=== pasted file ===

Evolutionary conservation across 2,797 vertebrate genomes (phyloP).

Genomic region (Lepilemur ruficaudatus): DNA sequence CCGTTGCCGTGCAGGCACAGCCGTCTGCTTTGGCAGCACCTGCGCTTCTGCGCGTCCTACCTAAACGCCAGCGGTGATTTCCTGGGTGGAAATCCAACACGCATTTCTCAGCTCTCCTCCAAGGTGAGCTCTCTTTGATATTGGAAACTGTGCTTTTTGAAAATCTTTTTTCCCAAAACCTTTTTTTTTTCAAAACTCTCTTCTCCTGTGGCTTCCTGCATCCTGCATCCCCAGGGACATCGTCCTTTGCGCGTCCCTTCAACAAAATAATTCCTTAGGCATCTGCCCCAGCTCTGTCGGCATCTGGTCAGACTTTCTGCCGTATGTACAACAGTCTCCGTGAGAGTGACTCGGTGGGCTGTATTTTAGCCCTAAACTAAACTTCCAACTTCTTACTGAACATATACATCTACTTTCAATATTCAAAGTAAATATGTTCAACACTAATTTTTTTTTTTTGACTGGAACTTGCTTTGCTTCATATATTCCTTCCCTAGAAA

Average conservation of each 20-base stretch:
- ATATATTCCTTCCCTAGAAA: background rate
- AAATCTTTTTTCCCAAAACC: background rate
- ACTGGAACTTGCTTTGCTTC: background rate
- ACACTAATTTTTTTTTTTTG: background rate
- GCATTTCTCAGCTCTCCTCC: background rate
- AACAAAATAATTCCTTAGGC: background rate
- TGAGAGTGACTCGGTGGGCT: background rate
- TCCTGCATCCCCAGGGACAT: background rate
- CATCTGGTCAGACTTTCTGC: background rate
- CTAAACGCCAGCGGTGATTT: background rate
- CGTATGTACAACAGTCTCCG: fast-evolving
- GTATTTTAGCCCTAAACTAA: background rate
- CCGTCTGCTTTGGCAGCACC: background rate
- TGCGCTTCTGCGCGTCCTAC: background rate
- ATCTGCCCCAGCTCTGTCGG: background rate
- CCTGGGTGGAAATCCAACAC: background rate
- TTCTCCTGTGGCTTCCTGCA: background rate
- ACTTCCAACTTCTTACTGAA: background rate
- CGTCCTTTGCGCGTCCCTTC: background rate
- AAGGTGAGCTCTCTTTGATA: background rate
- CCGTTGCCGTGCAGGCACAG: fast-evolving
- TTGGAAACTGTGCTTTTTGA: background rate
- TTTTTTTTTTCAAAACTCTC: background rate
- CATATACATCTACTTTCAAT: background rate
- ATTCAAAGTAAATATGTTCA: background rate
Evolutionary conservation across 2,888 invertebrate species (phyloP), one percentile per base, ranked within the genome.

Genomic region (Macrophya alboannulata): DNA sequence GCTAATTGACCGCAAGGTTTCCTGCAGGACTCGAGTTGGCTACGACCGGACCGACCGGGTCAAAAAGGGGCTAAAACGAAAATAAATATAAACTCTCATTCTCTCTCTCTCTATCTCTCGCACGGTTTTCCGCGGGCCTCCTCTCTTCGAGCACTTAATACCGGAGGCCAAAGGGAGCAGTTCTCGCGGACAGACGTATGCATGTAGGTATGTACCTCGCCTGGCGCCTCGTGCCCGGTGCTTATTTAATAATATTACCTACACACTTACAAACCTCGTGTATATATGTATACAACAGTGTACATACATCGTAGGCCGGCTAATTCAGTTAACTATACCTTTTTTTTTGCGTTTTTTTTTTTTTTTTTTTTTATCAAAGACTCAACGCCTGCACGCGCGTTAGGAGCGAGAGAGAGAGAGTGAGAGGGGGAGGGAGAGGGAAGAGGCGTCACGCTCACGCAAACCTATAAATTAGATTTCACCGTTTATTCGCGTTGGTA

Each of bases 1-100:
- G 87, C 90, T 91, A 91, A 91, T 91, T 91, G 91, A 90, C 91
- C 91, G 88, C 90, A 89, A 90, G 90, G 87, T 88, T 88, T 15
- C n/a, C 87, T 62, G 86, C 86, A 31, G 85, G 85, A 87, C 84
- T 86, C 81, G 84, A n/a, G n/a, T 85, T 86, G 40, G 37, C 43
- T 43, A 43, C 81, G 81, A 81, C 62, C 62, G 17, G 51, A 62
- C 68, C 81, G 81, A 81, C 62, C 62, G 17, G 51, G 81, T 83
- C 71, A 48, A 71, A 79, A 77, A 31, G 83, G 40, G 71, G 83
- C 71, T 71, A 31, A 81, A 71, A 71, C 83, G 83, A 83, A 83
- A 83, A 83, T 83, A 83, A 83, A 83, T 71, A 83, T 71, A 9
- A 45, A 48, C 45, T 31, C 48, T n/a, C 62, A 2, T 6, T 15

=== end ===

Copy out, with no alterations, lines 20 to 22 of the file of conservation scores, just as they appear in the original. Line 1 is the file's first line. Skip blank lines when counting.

- TTCTCCTGTGGCTTCCTGCA: background rate
- ACTTCCAACTTCTTACTGAA: background rate
- CGTCCTTTGCGCGTCCCTTC: background rate